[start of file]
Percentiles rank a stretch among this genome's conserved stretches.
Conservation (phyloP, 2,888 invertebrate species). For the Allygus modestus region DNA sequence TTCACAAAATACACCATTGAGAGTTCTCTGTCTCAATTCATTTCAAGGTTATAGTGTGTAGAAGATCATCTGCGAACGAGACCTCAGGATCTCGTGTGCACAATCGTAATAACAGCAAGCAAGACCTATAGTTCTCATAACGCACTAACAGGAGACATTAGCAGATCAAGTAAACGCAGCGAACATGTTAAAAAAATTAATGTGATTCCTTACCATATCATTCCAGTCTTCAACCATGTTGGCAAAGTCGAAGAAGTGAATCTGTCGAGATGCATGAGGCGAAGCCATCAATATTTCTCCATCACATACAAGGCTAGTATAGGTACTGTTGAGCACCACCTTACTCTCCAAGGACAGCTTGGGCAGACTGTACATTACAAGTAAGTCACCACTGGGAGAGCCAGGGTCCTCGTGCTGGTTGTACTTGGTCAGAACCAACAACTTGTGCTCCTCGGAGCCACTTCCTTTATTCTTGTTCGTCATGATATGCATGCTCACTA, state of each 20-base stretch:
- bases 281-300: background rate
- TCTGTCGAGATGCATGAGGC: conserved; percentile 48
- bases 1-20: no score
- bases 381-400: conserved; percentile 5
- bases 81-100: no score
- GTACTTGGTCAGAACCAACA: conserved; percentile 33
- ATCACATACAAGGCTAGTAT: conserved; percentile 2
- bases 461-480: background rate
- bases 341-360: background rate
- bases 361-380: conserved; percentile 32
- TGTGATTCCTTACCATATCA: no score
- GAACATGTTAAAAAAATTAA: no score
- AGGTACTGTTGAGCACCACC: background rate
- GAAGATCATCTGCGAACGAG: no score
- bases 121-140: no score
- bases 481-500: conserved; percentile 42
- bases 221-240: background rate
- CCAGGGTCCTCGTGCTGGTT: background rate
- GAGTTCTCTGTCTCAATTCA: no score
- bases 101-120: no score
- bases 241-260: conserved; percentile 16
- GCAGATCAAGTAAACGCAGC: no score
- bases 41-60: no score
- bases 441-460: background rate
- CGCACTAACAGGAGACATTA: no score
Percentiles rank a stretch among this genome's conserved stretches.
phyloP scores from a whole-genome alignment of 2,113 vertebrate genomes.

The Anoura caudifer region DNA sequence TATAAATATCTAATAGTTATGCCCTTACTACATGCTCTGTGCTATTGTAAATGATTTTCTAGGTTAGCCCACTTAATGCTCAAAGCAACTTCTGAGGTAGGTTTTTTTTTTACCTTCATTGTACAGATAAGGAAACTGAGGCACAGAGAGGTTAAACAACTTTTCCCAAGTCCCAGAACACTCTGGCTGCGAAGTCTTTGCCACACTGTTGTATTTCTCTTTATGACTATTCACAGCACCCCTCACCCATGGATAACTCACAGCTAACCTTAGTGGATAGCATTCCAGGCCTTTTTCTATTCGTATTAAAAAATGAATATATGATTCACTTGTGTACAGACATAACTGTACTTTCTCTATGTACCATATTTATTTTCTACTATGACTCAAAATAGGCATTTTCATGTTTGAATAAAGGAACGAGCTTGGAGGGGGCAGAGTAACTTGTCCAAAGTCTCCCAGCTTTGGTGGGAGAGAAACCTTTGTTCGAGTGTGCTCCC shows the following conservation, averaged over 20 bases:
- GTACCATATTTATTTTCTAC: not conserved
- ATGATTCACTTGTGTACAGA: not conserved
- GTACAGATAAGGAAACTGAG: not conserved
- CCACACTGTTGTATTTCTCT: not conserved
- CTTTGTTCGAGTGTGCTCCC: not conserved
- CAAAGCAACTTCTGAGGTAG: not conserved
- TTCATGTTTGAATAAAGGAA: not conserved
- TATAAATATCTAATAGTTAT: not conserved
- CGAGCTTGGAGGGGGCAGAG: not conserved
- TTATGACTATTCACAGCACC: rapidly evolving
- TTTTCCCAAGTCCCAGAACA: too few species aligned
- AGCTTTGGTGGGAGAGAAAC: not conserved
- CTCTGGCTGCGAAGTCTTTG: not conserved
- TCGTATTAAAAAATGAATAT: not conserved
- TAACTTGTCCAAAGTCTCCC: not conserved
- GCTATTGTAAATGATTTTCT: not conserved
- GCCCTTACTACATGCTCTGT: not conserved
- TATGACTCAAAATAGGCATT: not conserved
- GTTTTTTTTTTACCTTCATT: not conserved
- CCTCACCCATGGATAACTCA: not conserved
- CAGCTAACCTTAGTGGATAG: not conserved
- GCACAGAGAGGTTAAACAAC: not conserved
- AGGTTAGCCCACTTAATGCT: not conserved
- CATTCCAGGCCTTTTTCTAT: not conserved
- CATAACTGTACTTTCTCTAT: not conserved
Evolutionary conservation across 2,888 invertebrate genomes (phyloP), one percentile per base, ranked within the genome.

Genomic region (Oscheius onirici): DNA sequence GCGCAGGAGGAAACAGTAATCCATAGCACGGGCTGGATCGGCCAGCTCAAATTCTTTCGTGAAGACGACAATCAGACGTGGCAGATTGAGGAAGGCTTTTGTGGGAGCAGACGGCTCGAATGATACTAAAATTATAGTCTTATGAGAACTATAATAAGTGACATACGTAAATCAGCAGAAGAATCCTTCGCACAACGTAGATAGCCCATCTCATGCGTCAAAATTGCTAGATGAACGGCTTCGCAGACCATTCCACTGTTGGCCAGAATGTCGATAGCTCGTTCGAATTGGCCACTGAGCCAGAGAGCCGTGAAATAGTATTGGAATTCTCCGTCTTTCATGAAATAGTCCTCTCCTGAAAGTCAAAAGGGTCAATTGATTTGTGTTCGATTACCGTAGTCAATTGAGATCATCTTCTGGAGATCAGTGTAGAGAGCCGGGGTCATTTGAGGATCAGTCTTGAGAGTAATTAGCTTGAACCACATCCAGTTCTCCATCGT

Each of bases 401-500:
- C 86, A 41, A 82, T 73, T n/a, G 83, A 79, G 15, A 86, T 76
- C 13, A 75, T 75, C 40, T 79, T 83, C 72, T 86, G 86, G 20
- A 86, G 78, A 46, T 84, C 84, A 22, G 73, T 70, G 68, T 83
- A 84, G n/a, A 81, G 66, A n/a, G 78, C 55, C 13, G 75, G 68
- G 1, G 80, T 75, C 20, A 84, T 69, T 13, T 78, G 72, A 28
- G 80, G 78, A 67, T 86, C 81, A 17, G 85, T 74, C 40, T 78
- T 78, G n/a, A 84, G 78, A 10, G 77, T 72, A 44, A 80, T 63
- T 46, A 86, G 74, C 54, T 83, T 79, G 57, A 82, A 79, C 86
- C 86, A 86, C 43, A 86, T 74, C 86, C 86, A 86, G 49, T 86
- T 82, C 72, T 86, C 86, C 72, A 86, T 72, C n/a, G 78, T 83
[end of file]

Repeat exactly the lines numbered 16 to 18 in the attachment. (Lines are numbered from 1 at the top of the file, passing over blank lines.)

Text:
- GAAGATCATCTGCGAACGAG: no score
- bases 121-140: no score
- bases 481-500: conserved; percentile 42